Susie Burrell

‘your food, your body, your life’

The power of protein in the school lunchbox

This is a sponsored post, brought to you by Tassal Salmon.

There are sighs of relief to be heard in many a household with the return to school imminent and with it the thought of another year of packing healthy school lunches. While there are plenty of kid’s foods being promoted as healthy options, an important thing for parents to be aware of at this time of year is the importance of including protein rich foods in your child’s lunchbox. While we would typically consider Aussie kids as a healthy bunch, a closer look at the research on both our kids’ weight and their lunchbox habits reveal something quite different, with more than a ¼ of our school aged kids battling weight issues (1), and more than 3 serves of discretionary or junk food in the average Aussie lunchbox (2). This means we have a lot of work to do when it come to improving the nutritional content of our kids’ lunchboxes in 2022.

A quick scan of a typical lunchbox will generally reveal some type of sandwich or wrap, a piece of fruit or two, occasionally a vegetable along with several packaged snacks. Indeed, data collected back in 2005 (3) revealed that on average the lunchboxes of primary school aged children contained 3 packaged varieties of chips, biscuits, or snack bars.

While on the surface this lunchbox mix would tick the box for energy rich, carbohydrate-based foods, processed carbohydrates are completely dominating the mix at the expense of protein rich foods and good fats. The issue with this is that as carbohydrates are digested relatively quickly, children are left with fluctuating blood glucose levels, which drives hunger and potentially overeating, especially late in the day. Excessive carbohydrate in the absence of adequate activity too is associated with weight gain over time.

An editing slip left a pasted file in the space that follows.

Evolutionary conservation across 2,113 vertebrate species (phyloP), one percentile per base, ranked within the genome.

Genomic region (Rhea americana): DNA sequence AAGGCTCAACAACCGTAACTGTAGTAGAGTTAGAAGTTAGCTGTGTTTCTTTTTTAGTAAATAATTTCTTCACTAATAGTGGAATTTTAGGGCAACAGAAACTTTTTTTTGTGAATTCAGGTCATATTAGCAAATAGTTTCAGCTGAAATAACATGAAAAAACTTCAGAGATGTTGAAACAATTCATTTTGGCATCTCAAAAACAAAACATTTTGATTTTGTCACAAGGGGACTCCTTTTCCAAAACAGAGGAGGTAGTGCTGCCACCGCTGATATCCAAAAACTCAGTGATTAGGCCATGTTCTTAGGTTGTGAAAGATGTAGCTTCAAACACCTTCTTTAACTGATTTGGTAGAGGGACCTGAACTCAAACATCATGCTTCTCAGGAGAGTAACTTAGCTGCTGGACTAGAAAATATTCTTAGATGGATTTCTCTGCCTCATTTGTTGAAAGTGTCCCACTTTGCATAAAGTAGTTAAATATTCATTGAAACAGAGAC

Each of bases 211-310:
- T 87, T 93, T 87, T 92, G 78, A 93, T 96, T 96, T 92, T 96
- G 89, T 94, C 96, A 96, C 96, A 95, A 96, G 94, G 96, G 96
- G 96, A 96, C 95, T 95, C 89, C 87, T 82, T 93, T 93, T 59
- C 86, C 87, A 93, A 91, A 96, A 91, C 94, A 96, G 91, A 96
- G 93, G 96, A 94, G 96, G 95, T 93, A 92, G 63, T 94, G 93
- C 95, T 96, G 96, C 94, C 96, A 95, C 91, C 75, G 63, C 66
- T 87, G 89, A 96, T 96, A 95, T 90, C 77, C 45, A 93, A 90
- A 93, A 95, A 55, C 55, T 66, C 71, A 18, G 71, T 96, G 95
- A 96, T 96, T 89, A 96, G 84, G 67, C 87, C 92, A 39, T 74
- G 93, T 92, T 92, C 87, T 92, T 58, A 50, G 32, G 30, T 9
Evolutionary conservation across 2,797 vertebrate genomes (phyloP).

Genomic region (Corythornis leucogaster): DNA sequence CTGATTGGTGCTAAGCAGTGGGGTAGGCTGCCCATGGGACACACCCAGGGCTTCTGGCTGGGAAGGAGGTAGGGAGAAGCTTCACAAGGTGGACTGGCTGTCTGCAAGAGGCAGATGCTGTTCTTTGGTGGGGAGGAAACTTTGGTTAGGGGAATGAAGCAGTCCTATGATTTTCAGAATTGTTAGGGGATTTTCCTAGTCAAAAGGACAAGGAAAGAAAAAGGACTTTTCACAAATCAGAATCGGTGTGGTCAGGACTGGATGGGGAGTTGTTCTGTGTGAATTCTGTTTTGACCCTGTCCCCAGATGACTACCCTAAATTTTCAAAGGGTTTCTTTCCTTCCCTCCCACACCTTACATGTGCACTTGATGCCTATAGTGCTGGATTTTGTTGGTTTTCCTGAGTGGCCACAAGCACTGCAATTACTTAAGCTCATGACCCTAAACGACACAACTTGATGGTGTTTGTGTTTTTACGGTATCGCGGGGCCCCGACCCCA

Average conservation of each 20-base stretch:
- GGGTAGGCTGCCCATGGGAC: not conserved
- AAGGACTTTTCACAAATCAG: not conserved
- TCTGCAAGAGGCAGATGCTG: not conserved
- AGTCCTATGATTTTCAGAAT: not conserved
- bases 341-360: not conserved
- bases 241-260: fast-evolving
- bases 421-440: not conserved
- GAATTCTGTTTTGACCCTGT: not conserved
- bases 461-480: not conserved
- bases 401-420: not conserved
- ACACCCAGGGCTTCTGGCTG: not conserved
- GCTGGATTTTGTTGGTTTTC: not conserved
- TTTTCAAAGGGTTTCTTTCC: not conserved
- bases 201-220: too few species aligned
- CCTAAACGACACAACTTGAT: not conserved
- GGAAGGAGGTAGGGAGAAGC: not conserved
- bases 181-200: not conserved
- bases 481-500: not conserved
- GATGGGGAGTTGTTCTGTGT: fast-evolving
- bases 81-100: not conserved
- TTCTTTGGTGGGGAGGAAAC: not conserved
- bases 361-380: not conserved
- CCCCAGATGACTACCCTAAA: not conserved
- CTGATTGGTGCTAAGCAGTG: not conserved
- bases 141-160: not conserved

The solution to this common problem is simple – a much greater focus on protein rich foods in the lunchbox, as well as awareness of the impact of an early fruit break on appetite management. Here a piece of fruit enjoyed at 930 or 10am, closely followed by recess of more carbohydrate rich snacks such as fruits, bars, biscuits and crackers again mean that much of the food consumed is carbohydrate. A simply shift to a veggie break rather than fruit and protein rich recess options solves the issue.

And the good news is that it is easy to get a better balance of carbs and protein in the lunchbox. All you need to do is follow these simple steps.

1. Swap fruit break to a veggie break and send baby cucumbers, tomatoes, chopped carrots, celery or capsicum. Or if you have a fussy veggie eater, opt for lighter fruits such as berries or mandarin.

2. Always choose child sized fruit and send just one piece per day.

3. Ensure your child’s recess includes a protein rich food. Good choices include child sized yoghurts that contain no added sugar, cheese and crackers, roasted broadbeans or chick peas, a boiled egg, a mini wrap with a little Omega-3 rich salmon, or sushi rolls made using smoked salmon and cucumber. A reasonable serve of protein is 5-10g per serve.

4. Aim for at most one packaged snack food that contains <5g of sugars per serve. Good options include popcorn, homemade banana bread or small, low sugar wholegrain snack bars.

5. Aim for your child’s wrap or sandwich to include a nutrient rich protein-based filling of 30-50g of Tassal salmon, egg or leftover chicken breast.

This easy to follow, step by step guide helps to ensure that your little one gets all the essential nutrients he or she needs at school via a balance of both good quality carbs and protein that will also help to keep them full and satisfied throughout the entire day.

References

1) https://www.aihw.gov.au/reports/children-youth/australias-children/contents/health/overweight-and-obesity

2) Nathan N, Janssen L, Sutherland R, Hodder RK, Evans CEL, Booth D, Yoong SL, Reilly K, Finch M, Wolfenden L. The effectiveness of lunchbox interventions on improving the foods and beverages packed and consumed by children at centre-based care or school: a systematic review and meta-analysis. Int J Behav Nutr Phys Act. 2019 Apr 29;16(1):38. doi: 10.1186/s12966-019-0798-1. PMID: 31036038; PMCID: PMC6489330.

3) Sanigorski AM, Bell AC, Kremer PJ, Swinburn BA. Lunchbox contents of Australian school children: room for improvement. Eur J Clin Nutr. 2005;59(11):1310-1316. doi:10.1038/sj.ejcn.1602244